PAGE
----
Bainbridge film festival that brings together world starts Friday

From Friday to Sunday, Nov. 14-16, the Bainbridge Island Arts & Humanities Council will showcase works from Bainbridge film professionals through 28 films at its 16th annual Celluloid Bainbridge Film Festival.

Following the simple guideline that works must have been filmed on Bainbridge or feature a past or present Bainbridge Islander in the cast, crew or production, the goal of the three-day festival is to bring the Bainbridge community together to learn about and celebrate local filmmakers, according to a news release from the Arts & Humanities Council. This year’s films hail from aspiring students, young professionals and established artists in the field of film.

Admission to films screened on Saturday and Sunday are free of charge. Saturday morning of the festival will be at Bainbridge Cinemas, where three theaters will be showcasing a variety of family focused films, in addition to the Celluloid Bainbridge Film Challenge entries. On Sunday, the Historic Lynwood Theatre will offer films from 10 a.m. to 10 p.m.

A full schedule and descriptions of the films and their Bainbridge Connections can be found on the festival’s website, http://bainbridgeartshumanities.org. The film schedule has been arranged for viewers to enjoy several movies in a row or come and go as they please throughout the weekend.

In addition to a diverse group of film professionals, the festival will also explore global and local topics throughout the weekend, diving deeper into social, economic and environmental issues, interpersonal relationships, historical documentation and even athletics.

In Matt Smith’s autobiographical tale “My Last Year with the Nuns,” the master storyteller himself spins a wild and surprising yarn of growing up in 1960s America. Simultaneously categorized as a comedy, avant-garde, mockumentary, dramedy and period/historical piece, the film seeks to explain why the 8th grade was the best year of Smith’s life.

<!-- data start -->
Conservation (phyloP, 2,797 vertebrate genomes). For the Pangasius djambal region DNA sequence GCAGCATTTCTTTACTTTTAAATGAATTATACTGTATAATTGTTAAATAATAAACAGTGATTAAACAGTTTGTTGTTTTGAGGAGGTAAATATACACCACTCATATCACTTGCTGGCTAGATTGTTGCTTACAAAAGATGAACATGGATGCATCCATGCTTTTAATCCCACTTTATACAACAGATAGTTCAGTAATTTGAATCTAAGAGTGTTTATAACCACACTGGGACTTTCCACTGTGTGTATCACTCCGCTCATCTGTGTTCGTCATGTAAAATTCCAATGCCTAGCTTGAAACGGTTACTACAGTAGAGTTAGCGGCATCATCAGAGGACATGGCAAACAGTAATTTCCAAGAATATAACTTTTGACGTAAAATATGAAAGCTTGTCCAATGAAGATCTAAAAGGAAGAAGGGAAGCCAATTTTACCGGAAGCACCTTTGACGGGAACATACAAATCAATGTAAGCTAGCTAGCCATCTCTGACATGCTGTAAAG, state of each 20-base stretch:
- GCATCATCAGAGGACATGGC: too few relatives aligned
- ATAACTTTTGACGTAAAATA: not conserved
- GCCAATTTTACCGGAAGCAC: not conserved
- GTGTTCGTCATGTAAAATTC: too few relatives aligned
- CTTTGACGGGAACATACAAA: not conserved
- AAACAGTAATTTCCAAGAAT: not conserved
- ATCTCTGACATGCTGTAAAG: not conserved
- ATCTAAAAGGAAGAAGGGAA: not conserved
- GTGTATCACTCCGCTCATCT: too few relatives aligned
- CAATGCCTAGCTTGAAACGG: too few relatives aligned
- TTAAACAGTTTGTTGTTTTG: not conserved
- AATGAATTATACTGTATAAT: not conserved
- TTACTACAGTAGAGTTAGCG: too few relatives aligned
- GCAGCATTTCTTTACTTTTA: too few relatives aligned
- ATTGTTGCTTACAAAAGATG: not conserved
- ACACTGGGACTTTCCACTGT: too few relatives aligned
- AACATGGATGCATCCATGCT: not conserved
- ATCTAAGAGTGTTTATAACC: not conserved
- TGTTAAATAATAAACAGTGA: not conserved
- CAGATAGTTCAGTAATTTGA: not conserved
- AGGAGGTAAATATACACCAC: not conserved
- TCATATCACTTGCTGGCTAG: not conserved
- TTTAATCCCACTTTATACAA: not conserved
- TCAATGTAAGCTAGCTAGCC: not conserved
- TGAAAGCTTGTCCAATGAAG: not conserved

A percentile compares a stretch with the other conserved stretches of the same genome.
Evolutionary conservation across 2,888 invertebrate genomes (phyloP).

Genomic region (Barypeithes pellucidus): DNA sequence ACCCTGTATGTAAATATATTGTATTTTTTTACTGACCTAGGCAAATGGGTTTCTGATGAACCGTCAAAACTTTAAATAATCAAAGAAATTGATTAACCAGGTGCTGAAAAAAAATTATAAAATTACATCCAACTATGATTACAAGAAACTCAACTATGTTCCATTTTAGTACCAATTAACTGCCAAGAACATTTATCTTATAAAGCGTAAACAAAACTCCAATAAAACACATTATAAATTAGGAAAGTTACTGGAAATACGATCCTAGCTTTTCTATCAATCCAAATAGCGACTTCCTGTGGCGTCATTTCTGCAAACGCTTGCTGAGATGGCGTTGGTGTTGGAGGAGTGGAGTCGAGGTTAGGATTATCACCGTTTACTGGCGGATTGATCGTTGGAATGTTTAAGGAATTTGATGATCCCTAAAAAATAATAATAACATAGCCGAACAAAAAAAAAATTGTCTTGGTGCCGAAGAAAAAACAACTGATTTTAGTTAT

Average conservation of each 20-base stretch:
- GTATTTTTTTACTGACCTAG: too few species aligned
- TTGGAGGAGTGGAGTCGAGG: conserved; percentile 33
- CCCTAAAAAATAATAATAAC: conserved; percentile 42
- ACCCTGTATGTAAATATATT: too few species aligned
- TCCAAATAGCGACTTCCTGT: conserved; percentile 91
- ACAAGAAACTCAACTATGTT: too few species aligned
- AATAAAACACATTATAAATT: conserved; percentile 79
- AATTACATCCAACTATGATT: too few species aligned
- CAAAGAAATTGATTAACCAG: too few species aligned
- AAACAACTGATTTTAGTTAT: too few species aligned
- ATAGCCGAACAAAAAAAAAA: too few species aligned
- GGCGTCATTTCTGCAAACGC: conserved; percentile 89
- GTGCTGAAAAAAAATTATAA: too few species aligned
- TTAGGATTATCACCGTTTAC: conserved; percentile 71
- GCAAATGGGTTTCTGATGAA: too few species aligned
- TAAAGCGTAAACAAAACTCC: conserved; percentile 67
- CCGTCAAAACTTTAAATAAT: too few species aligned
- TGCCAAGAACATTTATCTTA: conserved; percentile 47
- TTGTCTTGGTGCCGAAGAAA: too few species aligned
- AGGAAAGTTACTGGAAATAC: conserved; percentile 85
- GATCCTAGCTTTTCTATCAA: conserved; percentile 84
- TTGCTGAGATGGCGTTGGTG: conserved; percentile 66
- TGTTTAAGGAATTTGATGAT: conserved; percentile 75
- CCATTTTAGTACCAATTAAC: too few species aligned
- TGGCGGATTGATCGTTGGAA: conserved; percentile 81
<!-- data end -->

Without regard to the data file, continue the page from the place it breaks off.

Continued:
Another local writer with a film in the festival is Matt K. Turner, creator of “Family Weekend.” This movie centers on a 16-year-old competition rope skipper who takes matters into her own hands to bring her parents, played by Hollywood actors Kristin Chenoweth and Matthew Modine, back to “normal.”

After well-deserved accolades at screenings in Malaysia, Australia, Myanmar, Korea, China and New York City, writer Hector Carosso will return to Bainbridge to show “Kayan Beauties” to friends and family. This film tells the story of three Kayan women who travel from their remote village to sell handicrafts in a distant city in Myanmar. They are accompanied by a Kayan girl, who has just had the tribe’s decorative, heavy brass coil rings placed around her neck. In the city, the girl is kidnapped by human traffickers. Far from home and out of their element, the Kayan women desperately search for the girl.

The multi-talented Robert Scott Crane will also return to the island, bringing with him from Los Angeles his newest film “Curio Shop,” an award-winning post apocalyptic acid western. Directed by two-time Emmy Award winning Eric S. Anderson and shot by the Academy Award- and Emmy Award-winning director of photograhy, DP David Stump A.S.C., this hallucinogenic fable stars Crane and Christopher Sweeney. Crane will be available for a question-and-answer session immediately following his film Sunday evening.